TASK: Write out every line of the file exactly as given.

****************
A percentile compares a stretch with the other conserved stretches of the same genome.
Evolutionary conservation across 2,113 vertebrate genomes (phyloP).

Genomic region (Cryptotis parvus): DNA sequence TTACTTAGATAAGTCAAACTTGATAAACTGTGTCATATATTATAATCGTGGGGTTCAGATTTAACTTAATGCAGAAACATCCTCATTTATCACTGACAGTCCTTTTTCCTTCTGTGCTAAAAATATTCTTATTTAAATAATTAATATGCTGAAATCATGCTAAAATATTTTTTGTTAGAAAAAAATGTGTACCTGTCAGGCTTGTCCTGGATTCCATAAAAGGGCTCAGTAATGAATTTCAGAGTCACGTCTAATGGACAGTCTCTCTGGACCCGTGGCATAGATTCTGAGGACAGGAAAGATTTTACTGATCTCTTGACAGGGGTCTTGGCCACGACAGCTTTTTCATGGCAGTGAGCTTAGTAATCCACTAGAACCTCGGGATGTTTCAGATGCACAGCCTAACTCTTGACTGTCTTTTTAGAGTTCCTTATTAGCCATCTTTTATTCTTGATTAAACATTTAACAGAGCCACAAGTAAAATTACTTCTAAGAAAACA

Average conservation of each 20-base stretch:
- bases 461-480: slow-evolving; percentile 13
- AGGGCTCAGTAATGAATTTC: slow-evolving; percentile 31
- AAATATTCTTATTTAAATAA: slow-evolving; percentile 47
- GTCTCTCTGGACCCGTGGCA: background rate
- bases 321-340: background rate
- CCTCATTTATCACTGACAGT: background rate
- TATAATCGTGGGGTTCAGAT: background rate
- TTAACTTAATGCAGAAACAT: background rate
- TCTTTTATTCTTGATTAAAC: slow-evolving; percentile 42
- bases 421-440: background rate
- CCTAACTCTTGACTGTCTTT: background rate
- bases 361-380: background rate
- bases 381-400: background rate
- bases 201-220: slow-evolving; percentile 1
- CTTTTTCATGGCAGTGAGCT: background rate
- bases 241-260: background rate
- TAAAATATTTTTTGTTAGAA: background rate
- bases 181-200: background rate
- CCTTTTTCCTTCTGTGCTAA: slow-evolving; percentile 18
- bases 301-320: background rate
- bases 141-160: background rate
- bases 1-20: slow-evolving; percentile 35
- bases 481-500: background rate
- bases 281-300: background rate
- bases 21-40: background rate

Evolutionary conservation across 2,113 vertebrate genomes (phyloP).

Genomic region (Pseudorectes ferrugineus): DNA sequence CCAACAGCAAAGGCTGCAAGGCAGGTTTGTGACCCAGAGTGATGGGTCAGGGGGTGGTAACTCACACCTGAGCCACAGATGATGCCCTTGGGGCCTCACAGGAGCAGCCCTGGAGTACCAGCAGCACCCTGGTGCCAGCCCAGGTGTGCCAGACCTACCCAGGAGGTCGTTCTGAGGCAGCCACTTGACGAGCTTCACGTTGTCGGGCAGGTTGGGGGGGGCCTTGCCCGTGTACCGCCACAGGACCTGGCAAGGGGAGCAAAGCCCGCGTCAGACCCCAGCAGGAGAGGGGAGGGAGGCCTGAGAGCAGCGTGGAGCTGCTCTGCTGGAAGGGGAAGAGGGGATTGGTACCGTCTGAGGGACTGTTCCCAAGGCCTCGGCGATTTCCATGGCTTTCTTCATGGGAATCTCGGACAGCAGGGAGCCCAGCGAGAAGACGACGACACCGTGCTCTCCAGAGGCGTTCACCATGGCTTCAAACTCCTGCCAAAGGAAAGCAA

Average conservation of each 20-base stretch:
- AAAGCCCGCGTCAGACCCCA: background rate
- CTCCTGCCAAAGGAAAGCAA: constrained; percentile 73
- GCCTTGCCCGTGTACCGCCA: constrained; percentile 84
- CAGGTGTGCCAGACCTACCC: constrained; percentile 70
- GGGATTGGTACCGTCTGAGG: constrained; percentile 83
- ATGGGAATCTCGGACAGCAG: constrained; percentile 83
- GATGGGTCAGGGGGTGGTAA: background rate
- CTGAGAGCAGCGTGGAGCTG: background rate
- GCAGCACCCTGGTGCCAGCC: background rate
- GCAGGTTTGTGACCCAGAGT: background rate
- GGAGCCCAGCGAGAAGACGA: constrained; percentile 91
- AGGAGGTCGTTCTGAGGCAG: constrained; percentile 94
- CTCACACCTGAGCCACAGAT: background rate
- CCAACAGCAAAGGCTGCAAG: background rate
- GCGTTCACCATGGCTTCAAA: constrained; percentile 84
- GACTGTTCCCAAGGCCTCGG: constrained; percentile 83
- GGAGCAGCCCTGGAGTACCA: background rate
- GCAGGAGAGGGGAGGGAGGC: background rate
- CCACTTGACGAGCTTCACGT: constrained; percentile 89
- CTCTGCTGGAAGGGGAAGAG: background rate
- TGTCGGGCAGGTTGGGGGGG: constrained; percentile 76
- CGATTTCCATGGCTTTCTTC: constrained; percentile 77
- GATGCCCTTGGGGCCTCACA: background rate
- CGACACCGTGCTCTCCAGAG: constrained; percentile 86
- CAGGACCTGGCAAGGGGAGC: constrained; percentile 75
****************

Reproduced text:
A percentile compares a stretch with the other conserved stretches of the same genome.
Evolutionary conservation across 2,113 vertebrate genomes (phyloP).

Genomic region (Cryptotis parvus): DNA sequence TTACTTAGATAAGTCAAACTTGATAAACTGTGTCATATATTATAATCGTGGGGTTCAGATTTAACTTAATGCAGAAACATCCTCATTTATCACTGACAGTCCTTTTTCCTTCTGTGCTAAAAATATTCTTATTTAAATAATTAATATGCTGAAATCATGCTAAAATATTTTTTGTTAGAAAAAAATGTGTACCTGTCAGGCTTGTCCTGGATTCCATAAAAGGGCTCAGTAATGAATTTCAGAGTCACGTCTAATGGACAGTCTCTCTGGACCCGTGGCATAGATTCTGAGGACAGGAAAGATTTTACTGATCTCTTGACAGGGGTCTTGGCCACGACAGCTTTTTCATGGCAGTGAGCTTAGTAATCCACTAGAACCTCGGGATGTTTCAGATGCACAGCCTAACTCTTGACTGTCTTTTTAGAGTTCCTTATTAGCCATCTTTTATTCTTGATTAAACATTTAACAGAGCCACAAGTAAAATTACTTCTAAGAAAACA

Average conservation of each 20-base stretch:
- bases 461-480: slow-evolving; percentile 13
- AGGGCTCAGTAATGAATTTC: slow-evolving; percentile 31
- AAATATTCTTATTTAAATAA: slow-evolving; percentile 47
- GTCTCTCTGGACCCGTGGCA: background rate
- bases 321-340: background rate
- CCTCATTTATCACTGACAGT: background rate
- TATAATCGTGGGGTTCAGAT: background rate
- TTAACTTAATGCAGAAACAT: background rate
- TCTTTTATTCTTGATTAAAC: slow-evolving; percentile 42
- bases 421-440: background rate
- CCTAACTCTTGACTGTCTTT: background rate
- bases 361-380: background rate
- bases 381-400: background rate
- bases 201-220: slow-evolving; percentile 1
- CTTTTTCATGGCAGTGAGCT: background rate
- bases 241-260: background rate
- TAAAATATTTTTTGTTAGAA: background rate
- bases 181-200: background rate
- CCTTTTTCCTTCTGTGCTAA: slow-evolving; percentile 18
- bases 301-320: background rate
- bases 141-160: background rate
- bases 1-20: slow-evolving; percentile 35
- bases 481-500: background rate
- bases 281-300: background rate
- bases 21-40: background rate

Evolutionary conservation across 2,113 vertebrate genomes (phyloP).

Genomic region (Pseudorectes ferrugineus): DNA sequence CCAACAGCAAAGGCTGCAAGGCAGGTTTGTGACCCAGAGTGATGGGTCAGGGGGTGGTAACTCACACCTGAGCCACAGATGATGCCCTTGGGGCCTCACAGGAGCAGCCCTGGAGTACCAGCAGCACCCTGGTGCCAGCCCAGGTGTGCCAGACCTACCCAGGAGGTCGTTCTGAGGCAGCCACTTGACGAGCTTCACGTTGTCGGGCAGGTTGGGGGGGGCCTTGCCCGTGTACCGCCACAGGACCTGGCAAGGGGAGCAAAGCCCGCGTCAGACCCCAGCAGGAGAGGGGAGGGAGGCCTGAGAGCAGCGTGGAGCTGCTCTGCTGGAAGGGGAAGAGGGGATTGGTACCGTCTGAGGGACTGTTCCCAAGGCCTCGGCGATTTCCATGGCTTTCTTCATGGGAATCTCGGACAGCAGGGAGCCCAGCGAGAAGACGACGACACCGTGCTCTCCAGAGGCGTTCACCATGGCTTCAAACTCCTGCCAAAGGAAAGCAA

Average conservation of each 20-base stretch:
- AAAGCCCGCGTCAGACCCCA: background rate
- CTCCTGCCAAAGGAAAGCAA: constrained; percentile 73
- GCCTTGCCCGTGTACCGCCA: constrained; percentile 84
- CAGGTGTGCCAGACCTACCC: constrained; percentile 70
- GGGATTGGTACCGTCTGAGG: constrained; percentile 83
- ATGGGAATCTCGGACAGCAG: constrained; percentile 83
- GATGGGTCAGGGGGTGGTAA: background rate
- CTGAGAGCAGCGTGGAGCTG: background rate
- GCAGCACCCTGGTGCCAGCC: background rate
- GCAGGTTTGTGACCCAGAGT: background rate
- GGAGCCCAGCGAGAAGACGA: constrained; percentile 91
- AGGAGGTCGTTCTGAGGCAG: constrained; percentile 94
- CTCACACCTGAGCCACAGAT: background rate
- CCAACAGCAAAGGCTGCAAG: background rate
- GCGTTCACCATGGCTTCAAA: constrained; percentile 84
- GACTGTTCCCAAGGCCTCGG: constrained; percentile 83
- GGAGCAGCCCTGGAGTACCA: background rate
- GCAGGAGAGGGGAGGGAGGC: background rate
- CCACTTGACGAGCTTCACGT: constrained; percentile 89
- CTCTGCTGGAAGGGGAAGAG: background rate
- TGTCGGGCAGGTTGGGGGGG: constrained; percentile 76
- CGATTTCCATGGCTTTCTTC: constrained; percentile 77
- GATGCCCTTGGGGCCTCACA: background rate
- CGACACCGTGCTCTCCAGAG: constrained; percentile 86
- CAGGACCTGGCAAGGGGAGC: constrained; percentile 75